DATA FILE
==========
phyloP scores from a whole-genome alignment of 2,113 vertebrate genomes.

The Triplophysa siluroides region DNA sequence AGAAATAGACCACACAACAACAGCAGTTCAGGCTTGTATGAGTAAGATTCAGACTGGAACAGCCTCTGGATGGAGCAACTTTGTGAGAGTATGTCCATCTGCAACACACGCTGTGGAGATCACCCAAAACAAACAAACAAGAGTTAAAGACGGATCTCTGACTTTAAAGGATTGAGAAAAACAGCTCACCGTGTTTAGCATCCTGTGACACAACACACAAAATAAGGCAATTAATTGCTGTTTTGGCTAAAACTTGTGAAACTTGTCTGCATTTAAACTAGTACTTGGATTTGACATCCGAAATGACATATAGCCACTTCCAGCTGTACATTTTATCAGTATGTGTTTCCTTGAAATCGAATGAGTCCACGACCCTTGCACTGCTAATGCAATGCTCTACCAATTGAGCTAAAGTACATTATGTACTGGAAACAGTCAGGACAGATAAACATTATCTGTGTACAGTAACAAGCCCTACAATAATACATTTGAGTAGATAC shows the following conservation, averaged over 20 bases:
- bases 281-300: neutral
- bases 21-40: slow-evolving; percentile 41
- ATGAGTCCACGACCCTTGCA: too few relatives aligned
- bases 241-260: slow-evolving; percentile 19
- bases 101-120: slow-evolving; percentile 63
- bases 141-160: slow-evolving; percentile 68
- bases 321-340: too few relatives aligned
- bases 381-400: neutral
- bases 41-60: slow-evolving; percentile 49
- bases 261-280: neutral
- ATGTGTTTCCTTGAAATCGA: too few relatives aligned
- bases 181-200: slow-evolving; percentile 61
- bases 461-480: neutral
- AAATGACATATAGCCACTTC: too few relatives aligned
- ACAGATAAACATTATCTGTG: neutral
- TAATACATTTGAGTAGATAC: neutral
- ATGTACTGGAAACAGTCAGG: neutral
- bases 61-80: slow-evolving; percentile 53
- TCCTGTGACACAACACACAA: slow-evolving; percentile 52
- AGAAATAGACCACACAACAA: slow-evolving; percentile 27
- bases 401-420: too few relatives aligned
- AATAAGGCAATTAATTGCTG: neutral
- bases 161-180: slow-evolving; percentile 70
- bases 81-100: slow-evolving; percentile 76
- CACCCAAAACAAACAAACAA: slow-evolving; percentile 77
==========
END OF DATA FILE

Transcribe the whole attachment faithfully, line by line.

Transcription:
phyloP scores from a whole-genome alignment of 2,113 vertebrate genomes.

The Triplophysa siluroides region DNA sequence AGAAATAGACCACACAACAACAGCAGTTCAGGCTTGTATGAGTAAGATTCAGACTGGAACAGCCTCTGGATGGAGCAACTTTGTGAGAGTATGTCCATCTGCAACACACGCTGTGGAGATCACCCAAAACAAACAAACAAGAGTTAAAGACGGATCTCTGACTTTAAAGGATTGAGAAAAACAGCTCACCGTGTTTAGCATCCTGTGACACAACACACAAAATAAGGCAATTAATTGCTGTTTTGGCTAAAACTTGTGAAACTTGTCTGCATTTAAACTAGTACTTGGATTTGACATCCGAAATGACATATAGCCACTTCCAGCTGTACATTTTATCAGTATGTGTTTCCTTGAAATCGAATGAGTCCACGACCCTTGCACTGCTAATGCAATGCTCTACCAATTGAGCTAAAGTACATTATGTACTGGAAACAGTCAGGACAGATAAACATTATCTGTGTACAGTAACAAGCCCTACAATAATACATTTGAGTAGATAC shows the following conservation, averaged over 20 bases:
- bases 281-300: neutral
- bases 21-40: slow-evolving; percentile 41
- ATGAGTCCACGACCCTTGCA: too few relatives aligned
- bases 241-260: slow-evolving; percentile 19
- bases 101-120: slow-evolving; percentile 63
- bases 141-160: slow-evolving; percentile 68
- bases 321-340: too few relatives aligned
- bases 381-400: neutral
- bases 41-60: slow-evolving; percentile 49
- bases 261-280: neutral
- ATGTGTTTCCTTGAAATCGA: too few relatives aligned
- bases 181-200: slow-evolving; percentile 61
- bases 461-480: neutral
- AAATGACATATAGCCACTTC: too few relatives aligned
- ACAGATAAACATTATCTGTG: neutral
- TAATACATTTGAGTAGATAC: neutral
- ATGTACTGGAAACAGTCAGG: neutral
- bases 61-80: slow-evolving; percentile 53
- TCCTGTGACACAACACACAA: slow-evolving; percentile 52
- AGAAATAGACCACACAACAA: slow-evolving; percentile 27
- bases 401-420: too few relatives aligned
- AATAAGGCAATTAATTGCTG: neutral
- bases 161-180: slow-evolving; percentile 70
- bases 81-100: slow-evolving; percentile 76
- CACCCAAAACAAACAAACAA: slow-evolving; percentile 77